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Mahamud Warsame, "I am doing this so no one has to go through




 

NAIROBI, In a conservative Muslim society such as Somalia, it is extremely rare for a person living with HIV to speak out. But Mahamud Warsame, 53, from Galkayo in Mudug region of central Somalia, became an activist after his wife died from an HIV-related illness. He spoke to IRIN on 14 December:

"I found out about my own status in May 2007 when I went to see a doctor who sent me to be tested. The results came back and the doctor informed me that I was HIV-positive. I honestly thought at the time that it was the end of the world for me. My wife also tested positive and she was devastated. She looked like the light went out of her.

"Friends and family disappeared as soon as they found out about our status. We had no support. Even though we were put on antiretroviral drugs, it did not help my wife because I think she just gave up. I looked after her for 8 months but she died in March 2009.

"The biggest problem we faced during this time was a lack of understanding and support from those closest to us.

"People would not rent their premises to us. People I have known for a long time would not even shake hands with me. I think that is what killed my wife, the isolation we suffered.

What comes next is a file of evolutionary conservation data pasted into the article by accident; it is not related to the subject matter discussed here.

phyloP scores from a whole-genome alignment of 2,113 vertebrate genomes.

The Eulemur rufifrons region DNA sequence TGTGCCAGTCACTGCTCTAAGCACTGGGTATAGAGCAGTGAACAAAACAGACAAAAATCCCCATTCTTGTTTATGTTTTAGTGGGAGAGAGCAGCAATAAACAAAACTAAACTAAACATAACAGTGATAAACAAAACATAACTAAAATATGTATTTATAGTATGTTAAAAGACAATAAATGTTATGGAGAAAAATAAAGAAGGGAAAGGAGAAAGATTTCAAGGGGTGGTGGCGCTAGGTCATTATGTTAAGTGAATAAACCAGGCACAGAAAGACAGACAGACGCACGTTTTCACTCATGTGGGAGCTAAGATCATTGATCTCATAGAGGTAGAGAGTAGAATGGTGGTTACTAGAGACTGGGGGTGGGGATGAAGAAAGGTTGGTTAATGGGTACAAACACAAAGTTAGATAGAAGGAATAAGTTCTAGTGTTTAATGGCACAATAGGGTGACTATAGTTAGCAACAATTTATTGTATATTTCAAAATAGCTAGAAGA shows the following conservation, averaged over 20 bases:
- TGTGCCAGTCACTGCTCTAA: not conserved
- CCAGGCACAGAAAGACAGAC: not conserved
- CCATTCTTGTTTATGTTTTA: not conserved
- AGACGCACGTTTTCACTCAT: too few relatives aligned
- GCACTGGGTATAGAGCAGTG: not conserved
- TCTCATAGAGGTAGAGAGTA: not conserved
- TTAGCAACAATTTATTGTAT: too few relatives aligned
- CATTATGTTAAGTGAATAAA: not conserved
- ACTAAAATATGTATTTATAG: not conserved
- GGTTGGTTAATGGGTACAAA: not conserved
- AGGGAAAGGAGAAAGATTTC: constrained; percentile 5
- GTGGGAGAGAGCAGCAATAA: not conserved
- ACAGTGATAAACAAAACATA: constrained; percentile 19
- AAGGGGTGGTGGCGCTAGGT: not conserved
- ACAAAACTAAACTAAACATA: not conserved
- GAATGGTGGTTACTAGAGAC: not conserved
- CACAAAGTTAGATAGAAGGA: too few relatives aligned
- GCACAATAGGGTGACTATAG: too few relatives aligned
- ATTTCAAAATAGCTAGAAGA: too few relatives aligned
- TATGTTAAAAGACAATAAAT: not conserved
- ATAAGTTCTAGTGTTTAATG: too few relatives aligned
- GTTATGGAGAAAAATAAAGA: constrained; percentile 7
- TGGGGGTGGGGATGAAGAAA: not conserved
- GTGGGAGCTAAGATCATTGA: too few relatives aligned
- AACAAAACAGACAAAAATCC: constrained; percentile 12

"After I buried my wife I decided to come out openly and tell people about my status and the fact that I was on medication and doing fine. I want to make sure no one has to go through what my wife and went through.

"We need to fight stigma and discrimination.

"I have already helped some men to go on treatment and not hide their status.

"Some people believe that because we are Muslims, we cannot contract HIV/AIDS. I tell them that it does not discriminate on the basis of religion, ethnicity or culture. Anyone and everyone can contract the virus.

"In this country we need to fight to dispel this false sense of security that Muslims don't contract it and tell people we are all in this together.

"I am now on medication and those who don't know me cannot even tell I am HIV positive. I am working and trying to raise my two children who lost their mother. I think living with HIV has made me a better person."



 


Copyright © 2009 -Integrated Regional Information Network, Publisher. All rights reserved to Integrated Regional Information Networks (IRIN) . Reproduction of this article (other than one copy for personal reference) must be cleared through the Integrated Regional Information Network.



Information in this article was accurate in December 14, 2009. The state of the art may have changed since the publication date. This material is designed to support, not replace, the relationship that exists between you and your doctor. Always discuss treatment options with a doctor who specializes in treating HIV.